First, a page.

Upfront

Jan
2007

Transit Authority

Transitions is racing for the checkered flag, acknowledging auto racing as a prime time player in generating consumer awareness. Millions of viewers recently tuned in to see IndyCar Series champ Sam Hornish Jr. make his NASCAR debut providing a highprofile opportunity for Transitions Optical’s new racing sponsorship. This initiative was also part of some terrific TV prime timing with a commercial airing during the Thanksgiving Day parade. Similar to previous years, this end-of-the-year advertising push was tagged with a timely message for consumers to use their vision benefits before they expire.

“NASCAR racing is a hugely popular sport and we’re thrilled that our first opportunity for visibility was with such an accomplished driver in a pivotal race,” says Grady Lenski, Transitions’ commercial strategy and operations director. “More than 20 percent of our target customers are dedicated fans, making this an exciting ‘vehicle’ to boost our brand awareness. Combined with other prominent events like the Macy’s Thanksgiving Day Parade, we’re confident our message reached millions of potential patients.”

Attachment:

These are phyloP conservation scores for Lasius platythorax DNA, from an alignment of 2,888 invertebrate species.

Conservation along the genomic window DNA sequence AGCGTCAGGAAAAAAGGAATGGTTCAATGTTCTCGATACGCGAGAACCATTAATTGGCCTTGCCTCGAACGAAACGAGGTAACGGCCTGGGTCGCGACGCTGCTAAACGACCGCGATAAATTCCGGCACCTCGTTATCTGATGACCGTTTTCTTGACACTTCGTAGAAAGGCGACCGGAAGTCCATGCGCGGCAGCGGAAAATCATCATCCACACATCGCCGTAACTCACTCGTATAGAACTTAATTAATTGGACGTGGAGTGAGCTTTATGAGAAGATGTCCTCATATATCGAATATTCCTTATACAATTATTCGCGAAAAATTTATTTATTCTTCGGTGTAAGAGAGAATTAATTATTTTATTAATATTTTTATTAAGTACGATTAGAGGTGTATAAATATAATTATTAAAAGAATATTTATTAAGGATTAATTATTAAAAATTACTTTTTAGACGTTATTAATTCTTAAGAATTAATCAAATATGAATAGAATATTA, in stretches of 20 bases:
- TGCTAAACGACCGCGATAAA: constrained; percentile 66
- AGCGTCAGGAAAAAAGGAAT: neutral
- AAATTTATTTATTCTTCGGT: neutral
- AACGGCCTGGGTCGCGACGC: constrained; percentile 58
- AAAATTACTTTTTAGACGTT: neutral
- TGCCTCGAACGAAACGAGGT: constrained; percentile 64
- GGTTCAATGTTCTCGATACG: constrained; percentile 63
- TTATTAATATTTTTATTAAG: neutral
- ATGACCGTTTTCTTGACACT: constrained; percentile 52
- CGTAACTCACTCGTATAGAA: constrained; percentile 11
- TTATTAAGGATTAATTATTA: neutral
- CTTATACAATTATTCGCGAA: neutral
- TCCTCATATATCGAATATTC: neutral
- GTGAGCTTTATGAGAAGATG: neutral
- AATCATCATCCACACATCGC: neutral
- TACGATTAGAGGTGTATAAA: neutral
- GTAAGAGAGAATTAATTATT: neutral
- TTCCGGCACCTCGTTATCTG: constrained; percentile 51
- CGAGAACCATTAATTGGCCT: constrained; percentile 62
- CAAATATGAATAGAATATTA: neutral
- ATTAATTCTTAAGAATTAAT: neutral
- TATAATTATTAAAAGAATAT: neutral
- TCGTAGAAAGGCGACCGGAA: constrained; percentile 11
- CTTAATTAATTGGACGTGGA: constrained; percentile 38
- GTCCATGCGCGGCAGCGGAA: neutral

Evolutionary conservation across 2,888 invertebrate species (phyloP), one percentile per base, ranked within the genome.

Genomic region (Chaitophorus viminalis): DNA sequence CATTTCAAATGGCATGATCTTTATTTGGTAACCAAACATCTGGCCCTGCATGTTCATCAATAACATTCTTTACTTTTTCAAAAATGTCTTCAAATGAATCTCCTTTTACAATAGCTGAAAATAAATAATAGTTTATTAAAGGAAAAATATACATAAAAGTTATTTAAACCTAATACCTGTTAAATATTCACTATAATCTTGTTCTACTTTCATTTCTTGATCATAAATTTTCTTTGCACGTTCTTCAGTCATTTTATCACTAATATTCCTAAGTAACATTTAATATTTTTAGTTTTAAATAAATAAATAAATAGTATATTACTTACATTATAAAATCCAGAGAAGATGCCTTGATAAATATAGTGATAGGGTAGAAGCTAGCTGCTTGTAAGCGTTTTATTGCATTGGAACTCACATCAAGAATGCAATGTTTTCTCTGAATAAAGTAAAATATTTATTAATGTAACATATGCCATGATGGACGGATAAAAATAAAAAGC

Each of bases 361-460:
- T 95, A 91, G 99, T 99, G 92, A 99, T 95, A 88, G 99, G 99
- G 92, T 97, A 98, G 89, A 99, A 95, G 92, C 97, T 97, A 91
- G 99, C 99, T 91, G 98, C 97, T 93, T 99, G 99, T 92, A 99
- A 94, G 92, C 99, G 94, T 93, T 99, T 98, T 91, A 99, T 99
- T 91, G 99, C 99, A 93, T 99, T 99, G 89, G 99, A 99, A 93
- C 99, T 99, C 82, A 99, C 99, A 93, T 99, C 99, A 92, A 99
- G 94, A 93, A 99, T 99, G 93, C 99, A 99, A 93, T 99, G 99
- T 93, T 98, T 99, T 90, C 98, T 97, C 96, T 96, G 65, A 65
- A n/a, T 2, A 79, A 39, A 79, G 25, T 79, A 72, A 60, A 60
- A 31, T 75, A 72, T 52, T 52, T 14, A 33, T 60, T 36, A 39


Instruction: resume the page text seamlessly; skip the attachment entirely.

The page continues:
Lenski adds race and parade spectators are excellent candidates for Transitions lenses, spending hours outdoors, often during changing light conditions, can appreciate the convenience of automatic protection from UV and glare.

Hornish (pictured here with David Cole, general manager of the Americas, Transitions) is the winningest driver in Indy Car racing history, winning three IndyCar Series Championships in 2001, 2002 and 2006. During the 2006 season he won four events including the 90th running of the Indy 500. In addition to his full-time commitment to the 2007 IndyCar Series championship, Hornish is competing in selected 2007 Busch Series events. Transitions sponsored Hornish during the NASCAR Busch Series race at Phoenix International Raceway. The Transitions logo was visible on the deck lid of Penske Racing’s Mobil 1 Dodge. NASCAR is the second most popular professional sport in terms of television ratings in America, topped only by pro football.

— James J. Spina


 

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